UK to expand trials of womb transplants
Regulators grant ethical permission for trials involving 10 transplants to start next spring
Wednesday, 30 September 2015
The UK Womb Transplant Research team has said it is delighted to have been granted ethical permission to begin an expanded series of 10 uterine transplant operations. It has already been approached for help by hundreds of women suffering from infertility, of whom more than a hundred meet its basic criteria, and it said it hopes to begin operating early next year.
However, ethical approval was not the only hurdle that the charity had to overcome – it still needs to raise almost £460,000 to cover the costs. It is also reliant on organs from ventilated donors, as it will not be using wombs from live donors.
To be considered for inclusion in the womb transplant research programme, women must be aged 25-38 years and of a healthy weight with no significant medical problems, have a long-term partner, and have normally functioning ovaries and their own eggs. They must also be eligible for NHS care, fluent in the English language and able to live in the UK as a resident for as long the grafted uterus is in-situ post operatively. Women are currently ineligible for the programme if they have previously had children, had previous major abdominal or pelvic surgery, had previous severe endometriosis, had cancer less than five years previously, or have a history of psychiatric illness involving hospital admission.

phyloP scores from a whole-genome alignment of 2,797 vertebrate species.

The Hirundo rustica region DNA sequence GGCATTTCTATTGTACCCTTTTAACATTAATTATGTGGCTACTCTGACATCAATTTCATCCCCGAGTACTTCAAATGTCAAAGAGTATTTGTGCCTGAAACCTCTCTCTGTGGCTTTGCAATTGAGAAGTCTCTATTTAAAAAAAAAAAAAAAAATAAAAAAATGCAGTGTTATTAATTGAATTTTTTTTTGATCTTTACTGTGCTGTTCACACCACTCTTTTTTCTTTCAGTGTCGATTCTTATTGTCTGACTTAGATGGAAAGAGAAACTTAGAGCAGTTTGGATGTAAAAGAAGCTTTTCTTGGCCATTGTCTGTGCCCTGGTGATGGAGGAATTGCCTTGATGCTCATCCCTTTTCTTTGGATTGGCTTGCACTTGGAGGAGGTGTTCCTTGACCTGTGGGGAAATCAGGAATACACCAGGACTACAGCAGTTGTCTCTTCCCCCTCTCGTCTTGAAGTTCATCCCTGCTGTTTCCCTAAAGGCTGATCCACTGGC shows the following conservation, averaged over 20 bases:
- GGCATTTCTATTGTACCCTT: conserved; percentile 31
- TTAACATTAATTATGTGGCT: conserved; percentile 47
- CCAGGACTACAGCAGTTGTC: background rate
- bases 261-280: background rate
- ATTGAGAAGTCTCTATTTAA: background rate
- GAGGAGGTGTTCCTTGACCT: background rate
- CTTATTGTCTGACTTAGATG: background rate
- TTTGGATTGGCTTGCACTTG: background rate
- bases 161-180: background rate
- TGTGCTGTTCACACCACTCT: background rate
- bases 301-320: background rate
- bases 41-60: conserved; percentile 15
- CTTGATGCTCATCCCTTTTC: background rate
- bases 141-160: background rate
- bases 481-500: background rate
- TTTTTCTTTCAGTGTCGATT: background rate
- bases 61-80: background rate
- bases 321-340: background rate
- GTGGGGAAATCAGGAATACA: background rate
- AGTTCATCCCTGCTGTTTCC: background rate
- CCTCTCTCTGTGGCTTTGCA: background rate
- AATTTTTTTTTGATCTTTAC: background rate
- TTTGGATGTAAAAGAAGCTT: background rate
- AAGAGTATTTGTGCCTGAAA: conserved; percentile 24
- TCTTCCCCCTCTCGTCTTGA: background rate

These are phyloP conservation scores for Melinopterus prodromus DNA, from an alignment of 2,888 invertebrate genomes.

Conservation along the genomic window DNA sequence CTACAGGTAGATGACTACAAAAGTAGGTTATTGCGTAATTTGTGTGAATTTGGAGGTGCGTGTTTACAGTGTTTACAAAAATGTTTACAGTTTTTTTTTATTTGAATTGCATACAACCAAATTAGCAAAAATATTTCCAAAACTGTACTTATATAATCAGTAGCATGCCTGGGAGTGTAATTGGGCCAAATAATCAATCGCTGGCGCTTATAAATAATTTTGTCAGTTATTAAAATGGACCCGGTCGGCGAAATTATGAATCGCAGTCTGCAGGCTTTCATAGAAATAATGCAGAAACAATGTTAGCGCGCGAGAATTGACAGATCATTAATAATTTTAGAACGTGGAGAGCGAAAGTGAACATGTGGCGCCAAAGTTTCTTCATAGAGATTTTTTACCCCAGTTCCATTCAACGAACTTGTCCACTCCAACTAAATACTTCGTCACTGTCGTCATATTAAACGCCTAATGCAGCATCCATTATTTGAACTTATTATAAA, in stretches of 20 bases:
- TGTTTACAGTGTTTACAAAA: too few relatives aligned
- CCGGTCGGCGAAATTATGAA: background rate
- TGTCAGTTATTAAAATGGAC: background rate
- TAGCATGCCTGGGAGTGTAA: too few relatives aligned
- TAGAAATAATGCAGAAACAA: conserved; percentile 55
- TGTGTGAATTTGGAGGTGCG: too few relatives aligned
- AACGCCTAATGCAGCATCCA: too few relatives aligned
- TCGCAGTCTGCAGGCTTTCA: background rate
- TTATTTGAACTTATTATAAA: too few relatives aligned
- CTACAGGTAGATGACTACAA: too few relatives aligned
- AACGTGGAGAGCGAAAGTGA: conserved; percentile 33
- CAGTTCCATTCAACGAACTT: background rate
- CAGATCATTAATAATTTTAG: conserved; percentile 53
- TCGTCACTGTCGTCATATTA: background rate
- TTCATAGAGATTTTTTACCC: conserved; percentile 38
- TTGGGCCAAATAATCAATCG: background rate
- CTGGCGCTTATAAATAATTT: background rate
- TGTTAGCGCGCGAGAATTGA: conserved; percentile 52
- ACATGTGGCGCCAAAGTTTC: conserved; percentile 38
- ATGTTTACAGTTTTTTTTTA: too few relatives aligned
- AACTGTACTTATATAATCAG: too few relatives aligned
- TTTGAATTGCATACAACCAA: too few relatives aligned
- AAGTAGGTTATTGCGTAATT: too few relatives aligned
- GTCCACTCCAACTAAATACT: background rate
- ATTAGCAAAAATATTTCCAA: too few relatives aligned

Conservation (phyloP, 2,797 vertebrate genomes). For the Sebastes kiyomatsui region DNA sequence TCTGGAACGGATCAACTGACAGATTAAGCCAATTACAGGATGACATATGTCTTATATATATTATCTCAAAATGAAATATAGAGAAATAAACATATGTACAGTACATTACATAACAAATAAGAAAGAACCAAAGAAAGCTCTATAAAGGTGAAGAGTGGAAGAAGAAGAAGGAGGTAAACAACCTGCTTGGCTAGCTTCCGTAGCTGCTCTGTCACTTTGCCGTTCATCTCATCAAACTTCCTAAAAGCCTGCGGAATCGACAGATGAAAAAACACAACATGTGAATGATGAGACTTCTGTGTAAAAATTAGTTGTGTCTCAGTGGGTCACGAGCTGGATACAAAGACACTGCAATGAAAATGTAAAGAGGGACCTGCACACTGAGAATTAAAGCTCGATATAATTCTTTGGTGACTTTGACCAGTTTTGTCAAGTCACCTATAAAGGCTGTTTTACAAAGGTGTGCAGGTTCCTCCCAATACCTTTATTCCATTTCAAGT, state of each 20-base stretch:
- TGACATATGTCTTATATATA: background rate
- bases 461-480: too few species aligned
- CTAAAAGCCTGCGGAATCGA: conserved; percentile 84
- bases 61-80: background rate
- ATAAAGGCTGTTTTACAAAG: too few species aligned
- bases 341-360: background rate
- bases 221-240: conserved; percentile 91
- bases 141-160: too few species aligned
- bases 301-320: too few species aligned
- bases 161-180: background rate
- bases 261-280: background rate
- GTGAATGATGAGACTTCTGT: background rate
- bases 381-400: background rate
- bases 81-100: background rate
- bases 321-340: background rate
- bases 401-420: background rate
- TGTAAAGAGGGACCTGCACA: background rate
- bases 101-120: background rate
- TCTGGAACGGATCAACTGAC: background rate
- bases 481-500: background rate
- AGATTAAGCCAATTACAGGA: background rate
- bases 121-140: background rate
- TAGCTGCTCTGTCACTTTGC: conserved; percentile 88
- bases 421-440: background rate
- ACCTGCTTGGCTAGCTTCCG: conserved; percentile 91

Women who had a successful transplant will begin a course of immunosuppressants to prevent the donated womb being rejected and then monitored for a year, after which a single embryo will be implanted, and the foetus closely monitored. The baby will be delivered by caesarean section at 35-37 weeks (or earlier if clinically necessary). A second baby will be possible if all went well with the first. Six months after birth, the donated womb will be removed so that immunosuppressant drugs can be stopped, and the woman will then have normal post-hysterectomy monitoring.
The research team’s head, Mr Richard Smith, is a consultant gynaecologist at The Imperial College Healthcare NHS Trust in London. He said: “As we have seen from the tremendously successful womb transplant programme being carried out by our colleagues in Sweden, this operation is clearly a viable option for those women who otherwise have absolutely no chance of carrying their own baby.
“Absolute infertility can bring with it terrible consequences for as many as 50,000 women of childbearing age in the UK who do not have a viable womb. We hope to begin a series of ten operations early in the New Year. However, we still need to raise around half a million pounds so that we can cover the costs of NHS services and complete our programme.”